According to National Sample Survey Office (NSSO) health survey 2013—2014, the annual health expenditure of more than 14% of the households, exceeded their annual per capita consumption expenditure. The mounting financial burden of healthcare is also substantiated by the share of out-of-pocket (OOP) health expenses, which refers to the direct payments made by households to healthcare providers at the time of service use. Inadequate health insurance coverage and increasing cost of medical care has led to a shift in Indian mind-set towards preventive healthcare.
Introduction of Make in India, Insolvency and Bankruptcy Code (IBC) and Goods and Services Tax (GST), have been pivotal in improving India’s ranking in World Bank’s ease of doing business index by 30 ranks. It succeeded in lobbying the UN to declare 21 June as “International Yoga Day”. The government has also initiated certain targeted measures like tourism promotion, tax exemption on yoga and setting up wellness centres under “Ayushman Bharat” program. These centers will provide comprehensive health care, including free essential drugs and diagnostic services.
Government’s mHealth initiatives such as mCessation and mDiabetes aim to encourage people to quit tobacco and manage diabetes, respectively.
In July 2018, US-based venture capital firm RoundGlass Partners doubled its investment in Gympik.com, an online marketplace for discovering fitness centers and gyms. Additionally, peripheral industries like apparel, personal care and consumer services are also pouring in money to ride the growth wave. In April 2018, FMCG major Marico announced an acquisition of 22.5% share of Revofit, a fitness and holistic wellness platform. The optimistic investor sentiment is laying down a conducive environment for the growth of the industry.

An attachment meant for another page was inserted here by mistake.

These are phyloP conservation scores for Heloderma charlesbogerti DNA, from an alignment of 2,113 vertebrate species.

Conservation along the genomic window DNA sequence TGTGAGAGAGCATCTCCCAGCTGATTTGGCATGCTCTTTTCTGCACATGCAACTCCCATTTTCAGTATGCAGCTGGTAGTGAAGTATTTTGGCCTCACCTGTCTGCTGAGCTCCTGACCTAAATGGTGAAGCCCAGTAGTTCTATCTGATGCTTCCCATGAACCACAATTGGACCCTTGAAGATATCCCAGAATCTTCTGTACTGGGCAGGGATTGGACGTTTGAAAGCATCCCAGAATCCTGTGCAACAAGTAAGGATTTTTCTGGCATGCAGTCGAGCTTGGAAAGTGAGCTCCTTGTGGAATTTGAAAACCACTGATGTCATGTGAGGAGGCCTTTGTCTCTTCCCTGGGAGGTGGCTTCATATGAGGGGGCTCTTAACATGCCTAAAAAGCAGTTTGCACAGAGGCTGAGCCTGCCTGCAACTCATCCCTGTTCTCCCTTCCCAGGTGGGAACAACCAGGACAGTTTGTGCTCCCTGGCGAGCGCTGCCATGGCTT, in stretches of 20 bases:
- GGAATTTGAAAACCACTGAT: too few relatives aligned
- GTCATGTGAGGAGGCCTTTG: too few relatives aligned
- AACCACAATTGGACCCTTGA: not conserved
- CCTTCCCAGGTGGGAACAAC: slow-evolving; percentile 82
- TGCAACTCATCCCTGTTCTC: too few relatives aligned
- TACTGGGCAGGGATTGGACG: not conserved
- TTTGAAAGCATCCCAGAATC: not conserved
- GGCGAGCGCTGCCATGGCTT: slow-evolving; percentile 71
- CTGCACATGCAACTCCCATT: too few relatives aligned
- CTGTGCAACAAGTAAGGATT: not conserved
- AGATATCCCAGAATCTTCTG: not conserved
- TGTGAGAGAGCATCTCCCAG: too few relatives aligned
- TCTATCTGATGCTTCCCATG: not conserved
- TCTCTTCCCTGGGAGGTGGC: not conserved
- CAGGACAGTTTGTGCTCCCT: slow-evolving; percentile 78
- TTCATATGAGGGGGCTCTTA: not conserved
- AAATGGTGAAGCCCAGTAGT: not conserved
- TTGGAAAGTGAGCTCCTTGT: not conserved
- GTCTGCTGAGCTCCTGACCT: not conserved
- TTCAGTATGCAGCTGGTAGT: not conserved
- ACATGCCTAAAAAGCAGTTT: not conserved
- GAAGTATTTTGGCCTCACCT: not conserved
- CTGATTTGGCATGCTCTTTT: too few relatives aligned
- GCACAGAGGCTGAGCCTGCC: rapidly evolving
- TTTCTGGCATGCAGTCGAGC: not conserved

The rise of metro sexuality concept and the number of male customers has been steadily rising and are expected to grow stronger in the coming years. Companies are therefore investing to capture this huge untapped market.
The middle-class population accounts for 19% of the total population in India and is expected to reach 70% by 2048. As middle class grows and more people move up the hierarchy, the demand for beauty products and services would rise strongly. Leading players are already targeting this opportunity by introducing or acquiring new formats such as on-demand at-home services which have become affordable and convenient, making it accessible to the middle class.
According to the International Monetary Fund, the GDP in India grew at around 7.3% in FY18 and is expected to grow at the same rate in FY19. Simultaneously, as per the Ministry of Statistics and Programme Implementation (MoSPI) the per capita income in India has grown at a CAGR of 10.8% over FY14—FY18 to reach US$1,5735. The increased purchasing power will also empower customers to spend more on wellness and beauty services.
According to the World Bank estimates, around 33.5% of the population in India lives in urban areas. Urban population forms a major consumption base for the beauty industry and companies have a strong focus to capitalize it.
In 2018, more than 50% (around 600m) of the total population in India is under 25 years of age and more than 65% of the population is under 35 years of age. There is a growing trend among youth to stay fit and look presentable, which is expected to drive growth for the industry.
As you can see, a number of crucial factors govern the wellness and beauty industry and seeing the numbers one can only say that this industry is poised for a steady growth in the future. In our next article, we shall give you insights on the key trends that govern this industry. Stay tuned!
Source: Wellness and beauty- An ecosystem in the making by Federation of Indian Chambers of Commerce and Industry (FICCI) in collaboration with EY
Image courtesy: unsplash.com
Posted byGlobalLinker Staff